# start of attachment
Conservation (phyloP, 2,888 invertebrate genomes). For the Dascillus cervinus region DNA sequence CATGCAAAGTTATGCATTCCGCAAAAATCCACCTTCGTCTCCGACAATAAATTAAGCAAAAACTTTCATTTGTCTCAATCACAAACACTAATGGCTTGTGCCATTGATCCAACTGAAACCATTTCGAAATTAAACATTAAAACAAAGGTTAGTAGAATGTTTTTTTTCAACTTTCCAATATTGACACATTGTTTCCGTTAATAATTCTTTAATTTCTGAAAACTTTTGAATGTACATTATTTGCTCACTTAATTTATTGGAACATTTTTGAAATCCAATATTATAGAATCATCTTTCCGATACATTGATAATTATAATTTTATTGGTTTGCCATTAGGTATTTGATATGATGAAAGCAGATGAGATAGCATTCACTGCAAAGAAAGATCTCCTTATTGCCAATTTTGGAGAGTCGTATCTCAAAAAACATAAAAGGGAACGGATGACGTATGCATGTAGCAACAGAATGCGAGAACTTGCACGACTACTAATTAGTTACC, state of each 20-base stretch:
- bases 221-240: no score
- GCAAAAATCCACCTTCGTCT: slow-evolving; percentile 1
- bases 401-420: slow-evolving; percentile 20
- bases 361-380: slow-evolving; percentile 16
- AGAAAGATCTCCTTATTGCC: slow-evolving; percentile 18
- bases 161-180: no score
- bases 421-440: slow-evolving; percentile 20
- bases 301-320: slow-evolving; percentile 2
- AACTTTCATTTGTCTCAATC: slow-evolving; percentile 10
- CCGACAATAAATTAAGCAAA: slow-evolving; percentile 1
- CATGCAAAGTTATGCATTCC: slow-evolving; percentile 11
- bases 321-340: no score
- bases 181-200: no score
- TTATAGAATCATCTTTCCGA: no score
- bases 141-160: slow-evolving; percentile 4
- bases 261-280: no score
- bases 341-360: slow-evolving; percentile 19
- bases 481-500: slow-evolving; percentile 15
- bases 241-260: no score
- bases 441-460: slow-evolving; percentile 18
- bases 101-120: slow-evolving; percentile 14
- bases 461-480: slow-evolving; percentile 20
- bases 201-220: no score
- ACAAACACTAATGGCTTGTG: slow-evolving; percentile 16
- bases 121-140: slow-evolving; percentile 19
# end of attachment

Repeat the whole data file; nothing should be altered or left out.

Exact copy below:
Conservation (phyloP, 2,888 invertebrate genomes). For the Dascillus cervinus region DNA sequence CATGCAAAGTTATGCATTCCGCAAAAATCCACCTTCGTCTCCGACAATAAATTAAGCAAAAACTTTCATTTGTCTCAATCACAAACACTAATGGCTTGTGCCATTGATCCAACTGAAACCATTTCGAAATTAAACATTAAAACAAAGGTTAGTAGAATGTTTTTTTTCAACTTTCCAATATTGACACATTGTTTCCGTTAATAATTCTTTAATTTCTGAAAACTTTTGAATGTACATTATTTGCTCACTTAATTTATTGGAACATTTTTGAAATCCAATATTATAGAATCATCTTTCCGATACATTGATAATTATAATTTTATTGGTTTGCCATTAGGTATTTGATATGATGAAAGCAGATGAGATAGCATTCACTGCAAAGAAAGATCTCCTTATTGCCAATTTTGGAGAGTCGTATCTCAAAAAACATAAAAGGGAACGGATGACGTATGCATGTAGCAACAGAATGCGAGAACTTGCACGACTACTAATTAGTTACC, state of each 20-base stretch:
- bases 221-240: no score
- GCAAAAATCCACCTTCGTCT: slow-evolving; percentile 1
- bases 401-420: slow-evolving; percentile 20
- bases 361-380: slow-evolving; percentile 16
- AGAAAGATCTCCTTATTGCC: slow-evolving; percentile 18
- bases 161-180: no score
- bases 421-440: slow-evolving; percentile 20
- bases 301-320: slow-evolving; percentile 2
- AACTTTCATTTGTCTCAATC: slow-evolving; percentile 10
- CCGACAATAAATTAAGCAAA: slow-evolving; percentile 1
- CATGCAAAGTTATGCATTCC: slow-evolving; percentile 11
- bases 321-340: no score
- bases 181-200: no score
- TTATAGAATCATCTTTCCGA: no score
- bases 141-160: slow-evolving; percentile 4
- bases 261-280: no score
- bases 341-360: slow-evolving; percentile 19
- bases 481-500: slow-evolving; percentile 15
- bases 241-260: no score
- bases 441-460: slow-evolving; percentile 18
- bases 101-120: slow-evolving; percentile 14
- bases 461-480: slow-evolving; percentile 20
- bases 201-220: no score
- ACAAACACTAATGGCTTGTG: slow-evolving; percentile 16
- bases 121-140: slow-evolving; percentile 19